TO NOV. 30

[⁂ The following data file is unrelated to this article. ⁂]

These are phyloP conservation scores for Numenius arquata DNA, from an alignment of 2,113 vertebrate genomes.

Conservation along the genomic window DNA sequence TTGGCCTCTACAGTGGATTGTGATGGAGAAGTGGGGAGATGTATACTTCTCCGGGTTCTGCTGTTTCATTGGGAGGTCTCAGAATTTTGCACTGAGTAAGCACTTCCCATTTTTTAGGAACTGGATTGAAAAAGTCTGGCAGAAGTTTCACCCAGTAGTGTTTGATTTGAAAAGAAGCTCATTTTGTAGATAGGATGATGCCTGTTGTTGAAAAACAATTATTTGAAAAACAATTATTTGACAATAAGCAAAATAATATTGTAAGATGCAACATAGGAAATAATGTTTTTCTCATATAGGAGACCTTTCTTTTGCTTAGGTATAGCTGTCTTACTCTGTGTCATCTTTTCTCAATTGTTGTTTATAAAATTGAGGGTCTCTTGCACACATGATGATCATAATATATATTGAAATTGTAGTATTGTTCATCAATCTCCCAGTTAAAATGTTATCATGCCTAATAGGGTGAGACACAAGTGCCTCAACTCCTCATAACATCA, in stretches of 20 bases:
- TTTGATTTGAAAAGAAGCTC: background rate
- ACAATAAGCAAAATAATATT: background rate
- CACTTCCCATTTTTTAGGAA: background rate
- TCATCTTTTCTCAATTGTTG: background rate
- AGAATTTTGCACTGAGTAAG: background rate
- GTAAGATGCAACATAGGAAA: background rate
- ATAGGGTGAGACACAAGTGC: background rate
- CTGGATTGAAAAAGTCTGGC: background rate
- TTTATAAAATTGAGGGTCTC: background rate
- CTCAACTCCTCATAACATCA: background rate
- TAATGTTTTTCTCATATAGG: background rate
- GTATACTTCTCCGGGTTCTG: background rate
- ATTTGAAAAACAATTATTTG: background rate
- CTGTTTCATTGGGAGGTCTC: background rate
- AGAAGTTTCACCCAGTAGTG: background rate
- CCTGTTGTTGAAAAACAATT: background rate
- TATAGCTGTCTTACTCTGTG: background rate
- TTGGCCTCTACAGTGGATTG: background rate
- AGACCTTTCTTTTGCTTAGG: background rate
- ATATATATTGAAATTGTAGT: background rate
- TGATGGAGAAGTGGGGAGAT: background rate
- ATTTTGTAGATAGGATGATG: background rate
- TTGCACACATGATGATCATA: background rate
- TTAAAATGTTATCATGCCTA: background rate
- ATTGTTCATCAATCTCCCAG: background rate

Sam Abell has spent more than three decades as a photographer for the National Geographic Society, but you might not know it by viewing “Sam Abell: The Photographic Life.” Sure, Abell’s statuesque, fog-shrouded fisherman in Newfoundland and his working cowboys in Montana would look at home in the pages of National Geographic. But much of his other work is compellingly experimental. One photograph seems to capture a road receding into the western horizon—except for the marring presence of detritus from ripped-off adhesive tape, which reminds viewers that it’s actually the tightly cropped front of a Japanese soda machine. Another photograph captures fluorescent light fixtures glinting off the surface of standing water in a darkened room; somehow, Abell makes the fluid-covered floor seem as vertical, and as blankly abstract, as a wall. The 22 photographs in this exhibition cover Abell’s work (Mercedes McKee, Muscatine, Iowa is pictured) all the way back to his childhood, including a black-and-white photograph of his father standing on a train platform that is notable for its icicle-draped roof, which has boldly diagonal lines worthy of Ed Ruscha. The exhibit also includes a refreshingly quirky photograph Abell took in a Montreal airport men’s room in 1972: Two conversing men gesticulate colorfully, seemingly oblivious to Abell, photographing their reflections in the bathroom mirror. Unfortunately, the show is marred by self-indulgence—the long row of family Christmas cards is a prime offender—and by odd framing choices. In several pieces, Abell mounts both a large photograph and several smaller images from the same series—an unwieldy format whose asymmetry detracts from the images’ otherwise strong appeal. The exhibition is on view from noon to 5 p.m. Wednesday to Saturday, to Saturday, Nov. 30, at the Kathleen Ewing Gallery’s Gallery II, 1609 Connecticut Ave. NW. Free. (202) 328-0955. (Louis Jacobson)